Carers' tips: Things to do

From the August / September 2017 issue of our magazine, carers share advice for encouraging a person with dementia to keep active and engaged.

Knitting needles and wool

Advice from other carers

caqqufa says,

‘My husband lost all interest in things and it was frustrating for him if I suggested anything, so I left stuff lying around for him to fidget with when he felt like it. He still wanted the newspaper but he would just turn the pages and I doubt he ever read anything. It was a much calmer atmosphere once I realised and accepted that’s all he wanted to do. He never lost interest in walking though, and we did that together for as long as he could.’

Tin says,

‘I have had some success with dominoes. My mum likes counting the white dots. When playing cards, she looks at them and tries to put them in order… She likes to fold the clean laundry. She also likes looking at recipe books – ones with big, colour photos of the dishes. I’ve bought quite a lot of these from our local charity shops. I also bought a musical jewellery box and filled it with cheap pieces, mainly bead necklaces. Sometimes I can hear her playing with the box.’ 

SnowWhite says,

‘I’ve recently gotten my mum back into knitting… I have discovered she can’t follow a pattern any more so I cast on sufficient stitches and away she goes! She carries on until we decide it’s a reasonable size and then we decide what we will turn it into. The project was a blanket for her great-granddaughter’s doll’s pram. Then we did a matching pillow. Now we are doing the same but with crochet. Again, she can’t follow a pattern so we just do one stitch. It’s looking good though.’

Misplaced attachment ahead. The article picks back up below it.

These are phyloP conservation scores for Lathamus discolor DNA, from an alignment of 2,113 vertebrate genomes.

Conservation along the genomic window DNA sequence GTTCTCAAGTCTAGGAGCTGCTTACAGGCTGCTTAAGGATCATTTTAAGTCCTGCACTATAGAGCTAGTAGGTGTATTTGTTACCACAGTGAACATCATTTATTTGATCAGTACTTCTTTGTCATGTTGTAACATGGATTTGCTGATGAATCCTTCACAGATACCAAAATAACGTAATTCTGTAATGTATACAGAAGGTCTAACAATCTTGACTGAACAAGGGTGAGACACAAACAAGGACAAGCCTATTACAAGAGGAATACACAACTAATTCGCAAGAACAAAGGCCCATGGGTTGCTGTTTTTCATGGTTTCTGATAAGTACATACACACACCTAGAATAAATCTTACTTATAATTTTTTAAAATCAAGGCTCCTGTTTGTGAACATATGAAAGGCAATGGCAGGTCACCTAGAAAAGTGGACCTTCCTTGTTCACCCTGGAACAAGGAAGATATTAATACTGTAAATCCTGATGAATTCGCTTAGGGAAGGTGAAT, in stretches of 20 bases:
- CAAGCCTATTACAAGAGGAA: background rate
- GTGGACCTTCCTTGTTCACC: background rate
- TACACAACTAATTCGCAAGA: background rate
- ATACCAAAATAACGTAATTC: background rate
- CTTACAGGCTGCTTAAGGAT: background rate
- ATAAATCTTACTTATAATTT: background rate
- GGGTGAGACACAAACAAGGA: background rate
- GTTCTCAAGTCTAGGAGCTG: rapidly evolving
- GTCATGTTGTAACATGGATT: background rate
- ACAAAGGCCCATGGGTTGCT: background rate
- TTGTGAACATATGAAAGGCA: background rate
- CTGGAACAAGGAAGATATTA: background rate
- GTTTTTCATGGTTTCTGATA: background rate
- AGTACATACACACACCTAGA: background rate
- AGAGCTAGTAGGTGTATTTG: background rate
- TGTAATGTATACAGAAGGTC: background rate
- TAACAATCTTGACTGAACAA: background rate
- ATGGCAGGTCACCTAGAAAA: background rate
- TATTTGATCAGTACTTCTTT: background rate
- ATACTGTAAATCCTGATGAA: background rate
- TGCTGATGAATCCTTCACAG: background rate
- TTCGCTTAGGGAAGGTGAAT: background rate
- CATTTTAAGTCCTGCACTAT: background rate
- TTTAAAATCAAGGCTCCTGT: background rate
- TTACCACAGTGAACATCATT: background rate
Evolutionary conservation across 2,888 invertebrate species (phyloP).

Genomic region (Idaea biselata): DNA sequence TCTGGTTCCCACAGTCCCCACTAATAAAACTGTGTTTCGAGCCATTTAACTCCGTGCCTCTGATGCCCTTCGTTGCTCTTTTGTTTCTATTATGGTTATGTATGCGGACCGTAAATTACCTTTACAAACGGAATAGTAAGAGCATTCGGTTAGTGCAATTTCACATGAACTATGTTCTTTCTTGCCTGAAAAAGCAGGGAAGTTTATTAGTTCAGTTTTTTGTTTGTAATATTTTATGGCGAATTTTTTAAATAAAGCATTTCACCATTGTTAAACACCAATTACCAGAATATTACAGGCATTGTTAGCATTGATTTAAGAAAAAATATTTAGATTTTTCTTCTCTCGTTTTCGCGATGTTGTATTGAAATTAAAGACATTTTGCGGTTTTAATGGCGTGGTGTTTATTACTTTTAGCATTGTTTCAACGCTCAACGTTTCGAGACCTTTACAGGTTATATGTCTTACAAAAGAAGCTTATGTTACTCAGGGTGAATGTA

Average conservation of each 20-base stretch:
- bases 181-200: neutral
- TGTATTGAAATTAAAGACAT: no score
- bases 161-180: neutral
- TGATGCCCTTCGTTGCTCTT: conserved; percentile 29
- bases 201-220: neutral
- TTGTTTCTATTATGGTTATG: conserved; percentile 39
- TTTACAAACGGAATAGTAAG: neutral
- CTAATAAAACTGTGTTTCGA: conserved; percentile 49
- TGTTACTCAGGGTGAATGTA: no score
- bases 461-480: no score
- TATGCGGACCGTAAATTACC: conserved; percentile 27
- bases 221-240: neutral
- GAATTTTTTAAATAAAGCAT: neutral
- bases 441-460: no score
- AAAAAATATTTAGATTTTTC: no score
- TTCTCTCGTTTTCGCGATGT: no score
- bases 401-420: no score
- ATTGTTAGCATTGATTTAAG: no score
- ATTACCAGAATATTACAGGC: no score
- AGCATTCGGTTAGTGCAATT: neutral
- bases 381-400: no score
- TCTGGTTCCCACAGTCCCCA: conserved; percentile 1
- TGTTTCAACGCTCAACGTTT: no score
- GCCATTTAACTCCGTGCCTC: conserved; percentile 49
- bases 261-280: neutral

‘My late husband refused to go anywhere without me, and didn't want anyone coming in,' says LadyA.

LadyA says,

‘My late husband refused to go anywhere without me, and didn't want anyone coming in. However, I did get a man in two mornings a week while I went to work “to help with the garden”. My husband did accept that, and as his illness progressed, there was less pottering about in the garden, and more sitting with him, reading to him etc. The man did the heavier stuff in the garden that my husband could no longer manage, and my husband pottered about with him, digging holes! Then they would fix snacks together and lunch.’

Slugsta says,

‘How about a small box or drawer of things that can be arranged and rearranged? The contents could reflect something that the person with dementia has been interested in – things such as knitting wool, assorted buttons or coloured pencils spring to mind… If you use something like coloured pencils, you could try leaving a drawing pad or colouring book with them too. Another option could be large-piece jigsaw puzzles, if they are able and interested.’ 

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